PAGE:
How to Adopt a Dog
The decision to adopt a dog is not one that should be taken lightly, and it’s not one that should be taken in haste. We don’t want to put you off the idea of adopting a dog at all, but if you are adopting a dog from a shelter or from a rescue centre, there is every possibility that the poor animal has already had a tough time, so what it will need now is stable home and a loving family to take care of it.
Owning a dog is a big responsibility. Your new pet will need to get regular exercise, it will want attention, it will need feeding and, if it gets sick, there will be veterinarian bills to pay as well. On the other hand, owning a dog is hugely rewarding experience, it’s great for children to have a dog around, and you’ll be able to able to welcome a new member of the family into your home. Here’s all you need to know about adopting a dog.
I. Shelter or Rescue
Sometimes, you may be able to adopt a dog privately from a pet owner who is no longer able to take care of their dog, or perhaps the dog has grown too big for the owner’s home, but usually, people adopt dogs from shelters or from rescue centres.
1. Adopting a dog from a shelter
Dog shelters, which are often called dog pounds, are usually run by the city or county authorities, local dog wardens, the police, or charities, and they are where dogs that have been allowed to roam free or abandoned are taken too. Although all of these facilities may be called dog shelters, they are different types of organizations, so the process of adopting a dog will be different for each one.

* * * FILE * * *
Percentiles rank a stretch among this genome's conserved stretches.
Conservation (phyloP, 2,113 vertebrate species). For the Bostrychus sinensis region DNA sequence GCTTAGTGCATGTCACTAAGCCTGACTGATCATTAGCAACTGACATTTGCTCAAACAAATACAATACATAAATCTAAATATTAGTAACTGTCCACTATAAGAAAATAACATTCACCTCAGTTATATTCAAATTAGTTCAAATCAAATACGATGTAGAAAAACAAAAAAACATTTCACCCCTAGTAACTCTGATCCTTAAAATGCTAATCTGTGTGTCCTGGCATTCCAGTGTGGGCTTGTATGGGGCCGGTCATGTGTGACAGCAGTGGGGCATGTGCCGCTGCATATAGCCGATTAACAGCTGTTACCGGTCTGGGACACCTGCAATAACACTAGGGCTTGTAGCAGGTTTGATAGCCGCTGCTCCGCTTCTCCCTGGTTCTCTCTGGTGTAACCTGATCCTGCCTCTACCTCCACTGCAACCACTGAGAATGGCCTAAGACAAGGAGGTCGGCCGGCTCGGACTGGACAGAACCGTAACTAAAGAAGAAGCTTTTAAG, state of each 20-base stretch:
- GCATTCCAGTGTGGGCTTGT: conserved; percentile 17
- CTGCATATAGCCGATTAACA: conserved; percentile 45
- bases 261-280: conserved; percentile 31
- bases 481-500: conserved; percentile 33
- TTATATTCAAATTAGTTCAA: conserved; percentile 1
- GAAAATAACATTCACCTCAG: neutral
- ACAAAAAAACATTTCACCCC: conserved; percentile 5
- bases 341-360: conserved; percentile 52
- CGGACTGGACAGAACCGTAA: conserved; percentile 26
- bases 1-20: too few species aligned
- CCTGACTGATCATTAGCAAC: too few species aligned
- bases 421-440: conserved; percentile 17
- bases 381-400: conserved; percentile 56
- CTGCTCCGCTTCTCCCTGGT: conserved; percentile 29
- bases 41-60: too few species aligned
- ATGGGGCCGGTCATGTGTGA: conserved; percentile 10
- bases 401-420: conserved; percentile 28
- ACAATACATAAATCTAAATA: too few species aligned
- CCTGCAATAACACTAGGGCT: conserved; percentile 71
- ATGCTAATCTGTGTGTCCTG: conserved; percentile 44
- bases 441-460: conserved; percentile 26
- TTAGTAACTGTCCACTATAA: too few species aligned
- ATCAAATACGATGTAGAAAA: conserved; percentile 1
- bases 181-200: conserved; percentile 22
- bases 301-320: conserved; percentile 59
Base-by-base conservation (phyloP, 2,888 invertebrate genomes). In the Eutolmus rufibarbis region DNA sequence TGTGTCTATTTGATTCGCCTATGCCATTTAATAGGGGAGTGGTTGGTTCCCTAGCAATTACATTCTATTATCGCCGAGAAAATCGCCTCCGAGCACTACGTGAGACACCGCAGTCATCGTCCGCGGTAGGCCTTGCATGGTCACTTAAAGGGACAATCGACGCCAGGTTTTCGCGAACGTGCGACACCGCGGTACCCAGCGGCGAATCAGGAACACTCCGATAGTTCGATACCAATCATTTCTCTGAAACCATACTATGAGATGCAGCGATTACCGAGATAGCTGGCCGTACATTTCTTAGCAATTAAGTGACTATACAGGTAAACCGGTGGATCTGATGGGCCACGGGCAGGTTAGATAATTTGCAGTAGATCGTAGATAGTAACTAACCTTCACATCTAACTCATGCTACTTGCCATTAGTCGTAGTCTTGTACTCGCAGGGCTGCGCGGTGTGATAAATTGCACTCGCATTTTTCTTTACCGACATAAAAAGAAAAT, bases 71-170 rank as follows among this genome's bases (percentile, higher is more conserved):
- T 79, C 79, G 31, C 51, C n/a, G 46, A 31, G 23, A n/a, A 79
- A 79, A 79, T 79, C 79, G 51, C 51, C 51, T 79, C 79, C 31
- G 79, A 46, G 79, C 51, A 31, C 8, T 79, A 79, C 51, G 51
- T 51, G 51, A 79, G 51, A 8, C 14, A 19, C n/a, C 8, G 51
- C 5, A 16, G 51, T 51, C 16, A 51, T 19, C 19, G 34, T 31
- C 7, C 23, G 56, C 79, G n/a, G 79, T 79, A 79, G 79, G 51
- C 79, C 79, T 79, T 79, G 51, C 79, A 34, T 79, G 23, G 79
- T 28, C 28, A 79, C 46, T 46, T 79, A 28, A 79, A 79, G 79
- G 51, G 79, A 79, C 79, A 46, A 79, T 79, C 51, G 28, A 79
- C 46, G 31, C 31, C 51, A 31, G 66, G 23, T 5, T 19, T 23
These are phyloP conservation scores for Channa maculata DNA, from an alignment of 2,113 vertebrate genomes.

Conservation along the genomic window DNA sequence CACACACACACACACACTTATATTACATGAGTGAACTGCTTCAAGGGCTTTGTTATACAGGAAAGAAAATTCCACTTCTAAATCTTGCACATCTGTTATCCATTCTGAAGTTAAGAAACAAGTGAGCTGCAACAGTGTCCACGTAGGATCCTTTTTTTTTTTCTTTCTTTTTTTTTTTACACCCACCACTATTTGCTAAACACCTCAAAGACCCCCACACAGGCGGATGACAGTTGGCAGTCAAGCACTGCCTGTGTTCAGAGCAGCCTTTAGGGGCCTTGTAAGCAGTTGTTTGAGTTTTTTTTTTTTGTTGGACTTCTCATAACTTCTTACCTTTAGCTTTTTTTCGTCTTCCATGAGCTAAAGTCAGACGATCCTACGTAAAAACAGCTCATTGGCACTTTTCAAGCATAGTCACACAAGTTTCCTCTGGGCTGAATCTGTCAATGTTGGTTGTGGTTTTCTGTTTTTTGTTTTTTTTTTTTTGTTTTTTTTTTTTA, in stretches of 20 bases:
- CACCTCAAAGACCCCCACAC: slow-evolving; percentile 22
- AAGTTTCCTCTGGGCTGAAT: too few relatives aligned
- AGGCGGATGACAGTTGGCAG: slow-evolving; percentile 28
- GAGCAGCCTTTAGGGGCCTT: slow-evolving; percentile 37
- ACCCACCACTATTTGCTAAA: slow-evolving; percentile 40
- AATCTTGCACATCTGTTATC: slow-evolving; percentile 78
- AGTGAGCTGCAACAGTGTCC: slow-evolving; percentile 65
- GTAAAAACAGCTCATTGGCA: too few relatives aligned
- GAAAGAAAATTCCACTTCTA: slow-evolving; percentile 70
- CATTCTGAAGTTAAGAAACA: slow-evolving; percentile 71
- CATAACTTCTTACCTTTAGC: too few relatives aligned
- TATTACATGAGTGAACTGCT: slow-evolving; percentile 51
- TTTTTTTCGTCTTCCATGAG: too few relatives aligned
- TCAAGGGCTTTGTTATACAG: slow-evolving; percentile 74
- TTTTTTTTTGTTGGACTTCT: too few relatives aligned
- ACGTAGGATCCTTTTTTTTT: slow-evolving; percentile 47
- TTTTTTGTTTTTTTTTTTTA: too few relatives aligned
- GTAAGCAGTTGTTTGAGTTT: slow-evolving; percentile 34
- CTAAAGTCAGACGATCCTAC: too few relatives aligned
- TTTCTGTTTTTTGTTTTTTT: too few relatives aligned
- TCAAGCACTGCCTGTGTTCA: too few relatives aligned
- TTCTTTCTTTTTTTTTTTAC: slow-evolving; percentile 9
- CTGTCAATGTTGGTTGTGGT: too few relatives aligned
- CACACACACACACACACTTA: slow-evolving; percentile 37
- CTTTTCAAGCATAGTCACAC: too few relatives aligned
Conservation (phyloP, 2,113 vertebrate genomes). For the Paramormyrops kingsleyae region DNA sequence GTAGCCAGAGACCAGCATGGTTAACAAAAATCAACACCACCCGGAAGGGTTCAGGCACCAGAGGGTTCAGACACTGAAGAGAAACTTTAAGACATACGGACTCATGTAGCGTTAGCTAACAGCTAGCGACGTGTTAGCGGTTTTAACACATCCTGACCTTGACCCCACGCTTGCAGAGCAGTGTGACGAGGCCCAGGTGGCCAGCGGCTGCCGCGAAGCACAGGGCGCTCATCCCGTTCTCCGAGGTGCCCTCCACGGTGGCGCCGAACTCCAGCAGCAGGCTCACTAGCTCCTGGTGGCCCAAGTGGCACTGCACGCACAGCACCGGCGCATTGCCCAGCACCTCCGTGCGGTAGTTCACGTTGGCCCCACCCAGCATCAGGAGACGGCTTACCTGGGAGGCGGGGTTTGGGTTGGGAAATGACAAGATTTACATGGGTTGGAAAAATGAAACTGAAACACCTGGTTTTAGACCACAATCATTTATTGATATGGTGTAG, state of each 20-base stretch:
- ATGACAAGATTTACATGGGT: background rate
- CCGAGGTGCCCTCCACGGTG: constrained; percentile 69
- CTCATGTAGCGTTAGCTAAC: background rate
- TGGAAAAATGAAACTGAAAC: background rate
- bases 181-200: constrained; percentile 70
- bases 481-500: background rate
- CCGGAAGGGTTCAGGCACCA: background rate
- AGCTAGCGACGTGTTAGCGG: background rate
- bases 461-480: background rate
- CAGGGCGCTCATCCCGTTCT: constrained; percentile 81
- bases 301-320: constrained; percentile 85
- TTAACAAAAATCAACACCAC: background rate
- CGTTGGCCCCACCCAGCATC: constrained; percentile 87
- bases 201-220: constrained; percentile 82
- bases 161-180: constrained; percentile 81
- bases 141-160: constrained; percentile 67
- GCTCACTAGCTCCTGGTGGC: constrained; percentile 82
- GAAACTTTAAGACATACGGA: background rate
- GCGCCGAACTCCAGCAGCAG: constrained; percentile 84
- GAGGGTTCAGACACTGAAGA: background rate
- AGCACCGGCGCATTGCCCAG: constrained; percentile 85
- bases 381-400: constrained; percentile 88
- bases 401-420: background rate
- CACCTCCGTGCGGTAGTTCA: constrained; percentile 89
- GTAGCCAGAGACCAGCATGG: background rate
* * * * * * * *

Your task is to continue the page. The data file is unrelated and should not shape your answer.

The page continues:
The process of adopting a dog from a shelter is usually quite straight forward, and the best way to start the process is to visit the location of the shelter. You may, or may not, be asked some basic questions about the details of your housing situation and exercise facilities that will be available for a dog, and about your previous experience with dogs.
Adopting a dog from a shelter is also usually a very quick process. You can normally expect to visit the shelter and leave with your new pet the same day. You will probably be asked to provide some form of photo ID and proof of address, and you are likely to be charged a small adoption fee, which will usually be somewhere between $25 and $125.
2. Adopting a dog from a rescue centre
Rescue organizations often house their dogs in private foster homes or in privately run boarding facilities and they are usually run by volunteers, so the adoption process will be slightly different than that of a dog shelter and it will probably take longer.
You are likely to have to fill in a more detailed application form to adopt a pet from a rescue organization, or they may ask you to contact them by email. You may have to be a bit more patient with rescue centres as well because many of the volunteer staff will probably only work part time for the organization.
When you adopt a dog from a rescue, it is quite likely that a representative of the organization will want to come and visit you at your home and discuss the adoption with you in more detail. That will give them time to make sure that the dog is going to a good home, and it will give you time to find out more about your new pet.
If all goes well, you will then be asked to pick up the dog, or a volunteer may deliver the dog to your home. The adoption fees for rescue centres are usually in the region of $100 to $300, but at least you know that the fees are going to a very good cause.